logo - The Countryside Agency    
title - Countryside Character Initiative
subtitle - Yorkshire and the Humber

Key Characteristics

• Clearly defined area of complex landform rising above the low lying land of the Vales of York and Pickering.

• Mixture of ridges, plateaux, plateau fringes, hills and valleys creating a highly varied landscape with diverse and sometimes extensive views, especially at the margins.

• Extensive areas of deciduous and mixed woodland, especially on ridges and steep slopes, with many being of ancient origin.

• Significant areas of coniferous woodland plantations mainly on high ground.

• A significant proportion of the area occupied by designed historic parkland landscapes, notably Castle Howard, but also many others.

• Varied pattern of agriculture, with arable cropping predominant, but with intimately mixed pockets of pastoral land.

• Fields of varying sizes and shapes, mainly enclosed by hedges, but with some drystone walls on the elevated plateau.

• Scattered settlements and small villages often built in local Jurassic limestone or sandstone, with red pantiles as roofing material, linked by a dense network of minor roads.

Landscape Character

The Howardian Hills are a more or less clearly defined belt of irregular, rounded ridges of Middle and Upper Jurassic rocks that rise from the adjacent low-lying Vales, of York to the west and Pickering to the east. To the north are the uplands of the North Yorkshire Moors and Cleveland Hills, and to the south east, across the dramatic Kirkham Gorge, rise the foothills and scarp slope of the Yorkshire Wolds.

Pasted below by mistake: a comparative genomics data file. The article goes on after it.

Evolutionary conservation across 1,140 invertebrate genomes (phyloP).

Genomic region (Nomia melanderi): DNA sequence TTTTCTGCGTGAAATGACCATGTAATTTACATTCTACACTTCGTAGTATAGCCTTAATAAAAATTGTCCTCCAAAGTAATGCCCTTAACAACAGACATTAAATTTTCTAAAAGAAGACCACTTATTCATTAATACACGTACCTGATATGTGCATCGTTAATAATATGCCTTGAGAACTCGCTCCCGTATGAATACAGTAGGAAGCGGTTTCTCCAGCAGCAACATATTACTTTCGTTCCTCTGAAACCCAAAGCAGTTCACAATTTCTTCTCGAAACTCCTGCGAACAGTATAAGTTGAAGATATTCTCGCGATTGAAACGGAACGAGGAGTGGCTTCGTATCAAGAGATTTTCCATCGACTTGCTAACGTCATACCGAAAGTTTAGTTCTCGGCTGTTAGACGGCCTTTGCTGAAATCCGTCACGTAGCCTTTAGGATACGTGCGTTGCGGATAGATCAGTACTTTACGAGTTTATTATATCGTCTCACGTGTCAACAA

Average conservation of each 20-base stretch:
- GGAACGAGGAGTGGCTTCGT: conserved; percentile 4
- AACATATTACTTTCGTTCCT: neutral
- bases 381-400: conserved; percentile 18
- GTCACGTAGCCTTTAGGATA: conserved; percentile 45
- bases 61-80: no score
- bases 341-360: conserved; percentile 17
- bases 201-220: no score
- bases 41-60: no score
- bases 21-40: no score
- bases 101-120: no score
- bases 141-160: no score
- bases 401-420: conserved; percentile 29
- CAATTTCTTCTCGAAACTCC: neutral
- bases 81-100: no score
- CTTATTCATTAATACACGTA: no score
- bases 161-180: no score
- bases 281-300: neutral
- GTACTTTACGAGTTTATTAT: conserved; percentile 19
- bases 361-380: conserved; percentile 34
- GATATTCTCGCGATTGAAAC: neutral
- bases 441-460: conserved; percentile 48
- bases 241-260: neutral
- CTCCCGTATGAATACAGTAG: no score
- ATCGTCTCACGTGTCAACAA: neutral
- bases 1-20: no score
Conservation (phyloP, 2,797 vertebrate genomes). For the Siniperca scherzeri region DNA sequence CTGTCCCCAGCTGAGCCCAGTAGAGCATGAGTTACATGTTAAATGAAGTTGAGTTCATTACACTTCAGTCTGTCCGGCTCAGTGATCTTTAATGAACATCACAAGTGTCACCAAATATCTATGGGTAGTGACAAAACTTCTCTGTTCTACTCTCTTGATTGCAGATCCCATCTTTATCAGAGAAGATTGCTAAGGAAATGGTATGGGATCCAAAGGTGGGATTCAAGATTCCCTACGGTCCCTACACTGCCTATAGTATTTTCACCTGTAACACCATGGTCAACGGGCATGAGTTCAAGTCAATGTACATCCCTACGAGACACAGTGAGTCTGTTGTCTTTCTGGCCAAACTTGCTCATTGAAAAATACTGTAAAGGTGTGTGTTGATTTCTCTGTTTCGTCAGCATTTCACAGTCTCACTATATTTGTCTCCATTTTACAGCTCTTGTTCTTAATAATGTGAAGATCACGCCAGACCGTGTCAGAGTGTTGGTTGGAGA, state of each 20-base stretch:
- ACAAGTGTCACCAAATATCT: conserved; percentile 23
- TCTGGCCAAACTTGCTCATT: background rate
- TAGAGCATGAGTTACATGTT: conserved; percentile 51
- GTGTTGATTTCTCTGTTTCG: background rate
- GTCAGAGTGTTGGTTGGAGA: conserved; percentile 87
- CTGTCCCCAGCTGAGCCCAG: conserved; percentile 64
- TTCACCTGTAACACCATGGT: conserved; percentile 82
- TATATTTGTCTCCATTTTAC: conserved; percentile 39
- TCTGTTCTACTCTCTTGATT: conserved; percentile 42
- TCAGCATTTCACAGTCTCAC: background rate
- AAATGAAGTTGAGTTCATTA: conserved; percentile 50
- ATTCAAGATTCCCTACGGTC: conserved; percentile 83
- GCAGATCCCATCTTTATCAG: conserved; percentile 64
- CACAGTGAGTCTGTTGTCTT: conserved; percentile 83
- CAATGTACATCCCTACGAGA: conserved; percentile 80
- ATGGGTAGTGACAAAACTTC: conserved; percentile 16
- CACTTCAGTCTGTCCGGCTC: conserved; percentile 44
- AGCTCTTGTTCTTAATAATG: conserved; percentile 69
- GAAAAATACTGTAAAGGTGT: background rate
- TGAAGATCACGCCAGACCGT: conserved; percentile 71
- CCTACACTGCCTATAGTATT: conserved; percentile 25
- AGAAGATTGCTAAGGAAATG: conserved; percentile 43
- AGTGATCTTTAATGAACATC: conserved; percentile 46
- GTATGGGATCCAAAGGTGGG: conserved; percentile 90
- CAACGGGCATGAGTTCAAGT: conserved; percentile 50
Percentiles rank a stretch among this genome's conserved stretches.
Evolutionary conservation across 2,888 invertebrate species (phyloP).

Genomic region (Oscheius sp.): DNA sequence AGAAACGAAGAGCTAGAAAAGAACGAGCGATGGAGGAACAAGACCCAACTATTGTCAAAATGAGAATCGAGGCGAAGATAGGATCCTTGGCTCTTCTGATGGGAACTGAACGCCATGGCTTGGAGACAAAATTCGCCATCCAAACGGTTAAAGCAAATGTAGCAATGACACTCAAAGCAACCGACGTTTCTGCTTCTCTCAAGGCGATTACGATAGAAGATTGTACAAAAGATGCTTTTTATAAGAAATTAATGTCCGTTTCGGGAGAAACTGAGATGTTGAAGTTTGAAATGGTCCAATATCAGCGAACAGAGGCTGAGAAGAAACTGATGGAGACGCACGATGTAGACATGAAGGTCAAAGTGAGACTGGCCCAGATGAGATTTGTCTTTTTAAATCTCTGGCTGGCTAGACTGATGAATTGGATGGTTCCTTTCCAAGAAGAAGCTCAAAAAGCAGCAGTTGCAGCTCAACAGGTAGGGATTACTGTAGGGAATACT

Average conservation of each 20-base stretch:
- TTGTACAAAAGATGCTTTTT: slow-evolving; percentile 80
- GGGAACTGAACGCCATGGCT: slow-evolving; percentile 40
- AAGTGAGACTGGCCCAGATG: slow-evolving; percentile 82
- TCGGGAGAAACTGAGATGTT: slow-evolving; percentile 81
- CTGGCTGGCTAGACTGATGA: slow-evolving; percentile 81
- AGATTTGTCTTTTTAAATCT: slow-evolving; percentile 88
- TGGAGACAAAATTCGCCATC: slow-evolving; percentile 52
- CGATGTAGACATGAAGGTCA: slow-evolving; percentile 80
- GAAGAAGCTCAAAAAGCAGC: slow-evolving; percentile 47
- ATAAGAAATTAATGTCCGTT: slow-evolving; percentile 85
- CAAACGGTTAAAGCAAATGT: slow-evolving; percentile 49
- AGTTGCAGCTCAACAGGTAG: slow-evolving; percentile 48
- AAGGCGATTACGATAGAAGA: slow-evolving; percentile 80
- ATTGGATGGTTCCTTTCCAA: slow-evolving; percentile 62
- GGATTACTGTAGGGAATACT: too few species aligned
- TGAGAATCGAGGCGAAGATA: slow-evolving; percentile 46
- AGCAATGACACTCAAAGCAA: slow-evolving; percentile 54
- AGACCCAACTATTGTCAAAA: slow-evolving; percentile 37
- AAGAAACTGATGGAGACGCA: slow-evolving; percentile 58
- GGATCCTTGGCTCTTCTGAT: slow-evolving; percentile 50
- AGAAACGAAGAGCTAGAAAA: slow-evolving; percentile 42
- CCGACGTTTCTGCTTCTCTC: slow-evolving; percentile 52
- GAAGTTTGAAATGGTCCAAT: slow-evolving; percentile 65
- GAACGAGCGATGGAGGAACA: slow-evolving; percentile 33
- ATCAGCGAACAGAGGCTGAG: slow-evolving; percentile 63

Although generally well-defined in terms of topography, the landscape is a diverse mix, of sheltered valleys, where there is a patchwork of woodlands, parkland and villages, combined with rolling arable land on ridges and open plateaux, with extensive views out over the lower Vales. Within a short distance, intimate, enclosed, small-scale pastoral landscapes, with contained views, change suddenly to open, rolling and hilly arable landscapes while soft wooded valleys open out to wide plateaux with large scale plantations and sweeping, long distance views. This sense of diversity and contrast is enhanced by the range of land uses, land cover and landscape elements, which together form an intricate mosaic and contribute a richness of colour, texture and forms. It is this rich variety of landscapes, creating elements of surprise. Within an area of unspoilt, rural charm, that comprises its special character.

One of the most distinctive features of the area is the extensive and varied woodland cover. Large individual blocks of woodland or groups of smaller stands, often on high land, are visually prominent, while mixed and deciduous woodland, often on steep valley slopes, combine with hedgerow trees and the many areas of parkland trees to enhance the well-wooded feel of the landscape.

The large extent of designed parkland is also notable and has a widespread influence on the landscape. This is particularly noticeable at Castle Howard, where for miles around there are planned vistas stretching over long distances and glimpses of designed features, including gatehouses, monuments, a Mausoleum, a Pyramid and the Great Lake, as well as the imposing house itself. Estate woodlands, scattered copses and mature hedgerow trees help to give a well wooded feeling to the gently rolling landscape. Other parklands have similar designed landscape features and views, but are less extensive.